Figurative painter Evy Lareau is an art instructor at a correctional facility. She got the job after responding to a help-wanted ad. She’s worked as an art therapist (she has a master’s degree in art therapy), case manager, and art teacher in residential treatment centers and specialized schools, as well as public schools, around the country. She’s also created programs for Boys and Girls Clubs in Milwaukee, Wis., and Los Angeles, where she now resides, and for after-school programs. Wanting to know more about Evy’s experience in bringing art, which she describes as “a language I understand”, into uncommon environments, I conducted an interview with her by e-mail. Highlights from that interview follow.
What draws you to working with the disadvantaged or those in need of special education services?
I have always had a passion for creating and providing opportunities for people in environments where art is not commonly found important. Art is such a wonderful tool to respond and communicate with. It is so versatile. It also is non-threatening, allowing my students to learn and feel heard. I’m an activist for arts education as a means of general education. I recognize the value it offers.
You created an arts program for your current employer from the ground up. What are some challenges in designing a program for any particular facility?
Contraband, from colored pencils to paper clips, yarn, and paint. Everything I use is a potential hazard or could be used for alternative purposes. Learning how to accommodate and account for these items in a controlled environment has been one of my biggest challenges, because I refuse to be limited to what I can teach because of materials I am allowed to use.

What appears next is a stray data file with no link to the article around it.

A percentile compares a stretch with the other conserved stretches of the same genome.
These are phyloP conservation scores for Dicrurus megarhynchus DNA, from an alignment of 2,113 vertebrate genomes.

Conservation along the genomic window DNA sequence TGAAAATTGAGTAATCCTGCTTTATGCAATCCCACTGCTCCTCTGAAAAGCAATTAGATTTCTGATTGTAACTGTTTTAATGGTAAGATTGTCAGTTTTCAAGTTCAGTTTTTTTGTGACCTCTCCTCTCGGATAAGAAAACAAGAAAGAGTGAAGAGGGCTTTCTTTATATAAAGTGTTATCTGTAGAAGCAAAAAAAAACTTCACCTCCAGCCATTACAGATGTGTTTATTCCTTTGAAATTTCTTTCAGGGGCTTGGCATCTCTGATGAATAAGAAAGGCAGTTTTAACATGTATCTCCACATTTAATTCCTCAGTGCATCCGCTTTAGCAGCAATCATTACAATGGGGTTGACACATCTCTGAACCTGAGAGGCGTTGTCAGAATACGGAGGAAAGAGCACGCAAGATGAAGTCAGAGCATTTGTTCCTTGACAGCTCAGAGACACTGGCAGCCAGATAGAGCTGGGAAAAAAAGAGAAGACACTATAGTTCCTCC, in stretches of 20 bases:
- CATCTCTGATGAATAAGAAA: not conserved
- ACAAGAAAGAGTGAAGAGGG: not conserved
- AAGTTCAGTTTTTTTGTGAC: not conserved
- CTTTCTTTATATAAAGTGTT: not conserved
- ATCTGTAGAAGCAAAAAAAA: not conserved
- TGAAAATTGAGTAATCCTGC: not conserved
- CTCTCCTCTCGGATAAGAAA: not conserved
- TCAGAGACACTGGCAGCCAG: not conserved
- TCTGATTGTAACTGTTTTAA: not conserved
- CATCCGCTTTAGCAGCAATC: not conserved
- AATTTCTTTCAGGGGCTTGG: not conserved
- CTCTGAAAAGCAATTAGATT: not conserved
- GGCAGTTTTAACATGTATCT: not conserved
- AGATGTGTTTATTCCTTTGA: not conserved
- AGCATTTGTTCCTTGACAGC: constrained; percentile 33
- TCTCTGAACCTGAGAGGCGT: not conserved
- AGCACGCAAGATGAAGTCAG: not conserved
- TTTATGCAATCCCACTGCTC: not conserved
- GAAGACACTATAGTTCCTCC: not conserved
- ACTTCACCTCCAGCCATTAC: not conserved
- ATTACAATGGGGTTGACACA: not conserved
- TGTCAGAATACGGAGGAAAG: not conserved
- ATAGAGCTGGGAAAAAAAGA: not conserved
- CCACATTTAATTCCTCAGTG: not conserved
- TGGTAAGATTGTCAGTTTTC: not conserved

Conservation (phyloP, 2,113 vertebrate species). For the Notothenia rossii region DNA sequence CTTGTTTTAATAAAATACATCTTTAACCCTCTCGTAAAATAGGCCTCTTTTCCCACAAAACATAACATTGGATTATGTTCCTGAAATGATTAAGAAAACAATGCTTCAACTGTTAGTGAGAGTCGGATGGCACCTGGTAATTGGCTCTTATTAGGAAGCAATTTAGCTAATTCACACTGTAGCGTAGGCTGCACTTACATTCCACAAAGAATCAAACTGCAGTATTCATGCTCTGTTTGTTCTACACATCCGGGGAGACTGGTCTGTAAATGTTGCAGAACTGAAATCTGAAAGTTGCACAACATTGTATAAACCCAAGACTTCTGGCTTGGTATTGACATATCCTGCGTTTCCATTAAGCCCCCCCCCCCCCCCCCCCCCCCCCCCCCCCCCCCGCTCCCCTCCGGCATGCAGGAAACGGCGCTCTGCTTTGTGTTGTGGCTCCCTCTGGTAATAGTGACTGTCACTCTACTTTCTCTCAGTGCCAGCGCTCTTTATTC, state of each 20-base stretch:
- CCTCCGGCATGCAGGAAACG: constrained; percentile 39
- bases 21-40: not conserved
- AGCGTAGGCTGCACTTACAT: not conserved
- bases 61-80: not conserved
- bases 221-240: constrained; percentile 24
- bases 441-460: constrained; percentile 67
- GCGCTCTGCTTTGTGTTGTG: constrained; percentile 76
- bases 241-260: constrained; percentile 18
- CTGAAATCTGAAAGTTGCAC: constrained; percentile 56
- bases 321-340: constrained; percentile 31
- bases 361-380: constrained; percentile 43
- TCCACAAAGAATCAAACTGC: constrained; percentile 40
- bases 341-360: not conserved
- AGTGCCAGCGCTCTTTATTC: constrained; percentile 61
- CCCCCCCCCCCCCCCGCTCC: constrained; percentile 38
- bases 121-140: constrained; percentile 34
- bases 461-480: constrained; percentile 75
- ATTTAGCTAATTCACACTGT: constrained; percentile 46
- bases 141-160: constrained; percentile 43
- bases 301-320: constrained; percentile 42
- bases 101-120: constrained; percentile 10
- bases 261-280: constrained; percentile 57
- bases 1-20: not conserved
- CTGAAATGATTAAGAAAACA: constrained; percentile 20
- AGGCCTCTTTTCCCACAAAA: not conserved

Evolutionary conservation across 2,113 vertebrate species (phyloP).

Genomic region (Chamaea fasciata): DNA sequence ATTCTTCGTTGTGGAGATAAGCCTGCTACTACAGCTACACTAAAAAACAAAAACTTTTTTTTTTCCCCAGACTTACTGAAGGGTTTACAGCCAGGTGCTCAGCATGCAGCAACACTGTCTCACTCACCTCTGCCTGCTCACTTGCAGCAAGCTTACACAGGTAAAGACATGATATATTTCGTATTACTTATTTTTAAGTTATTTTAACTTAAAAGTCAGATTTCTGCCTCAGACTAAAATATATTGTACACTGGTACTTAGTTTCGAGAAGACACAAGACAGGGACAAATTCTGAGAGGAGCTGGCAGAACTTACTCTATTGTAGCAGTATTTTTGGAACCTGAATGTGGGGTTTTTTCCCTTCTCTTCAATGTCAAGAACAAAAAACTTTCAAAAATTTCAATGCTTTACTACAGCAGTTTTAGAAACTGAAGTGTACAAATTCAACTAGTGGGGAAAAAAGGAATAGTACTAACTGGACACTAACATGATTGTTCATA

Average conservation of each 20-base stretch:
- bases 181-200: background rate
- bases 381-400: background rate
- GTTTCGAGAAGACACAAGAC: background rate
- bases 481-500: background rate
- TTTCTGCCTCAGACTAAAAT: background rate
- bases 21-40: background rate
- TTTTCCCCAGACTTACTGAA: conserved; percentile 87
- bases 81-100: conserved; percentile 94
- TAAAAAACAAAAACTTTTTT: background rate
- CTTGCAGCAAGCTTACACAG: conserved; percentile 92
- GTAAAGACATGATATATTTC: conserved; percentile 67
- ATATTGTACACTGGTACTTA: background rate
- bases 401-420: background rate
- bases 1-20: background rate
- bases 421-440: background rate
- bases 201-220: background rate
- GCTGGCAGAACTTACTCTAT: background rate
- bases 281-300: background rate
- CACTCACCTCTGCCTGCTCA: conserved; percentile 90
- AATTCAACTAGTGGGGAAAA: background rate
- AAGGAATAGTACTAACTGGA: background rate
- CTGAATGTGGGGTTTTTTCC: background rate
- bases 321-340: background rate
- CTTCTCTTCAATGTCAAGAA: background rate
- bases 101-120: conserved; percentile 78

Language barriers. Although art is a universal language, teaching in a diversified classroom has proven to be challenging. A large number of my students have very little education and, being primarily Spanish-speaking, know minimal English. Comprehension and execution — getting the message across — have been my primary challenges. Needless to say, my Spanish is getting better by the day.
Constant transition/student turnover. My particular facility has a high turnover rate. Given limited time [with my students], I try to provide the most necessary skills in the shortest amount of time, so that students can move quickly and confidently through the program.
How does your background in art therapy facilitate your teaching?
I don’t use art therapy in my curriculum but the act of making art in these unique facilities encourages a therapeutic environment. I know how to respond to emotions that come into my classroom or that come up during the creative process. [My teaching] is a growing experience for me as well.
What’s your most memorable experience to date?
It’s hard to name one but what warms my heart is to be told by my students that they have never made art before, and then to see the beautiful artwork they create. They are excited about their accomplishments and want to share what they have learned with others, most especially their families.
Image of Pilar, acrylic and plaster on canvas, by Evy Lareau. Used with permission. Visit her website to see other paintings by Evy Lareau. Post by Maureen E. Doallas, author of Neruda’s Memoirs: Poems.
Visit Maureen’s blog, Writing Without Paper, on October 18 for the full interview with Evy Lareau.
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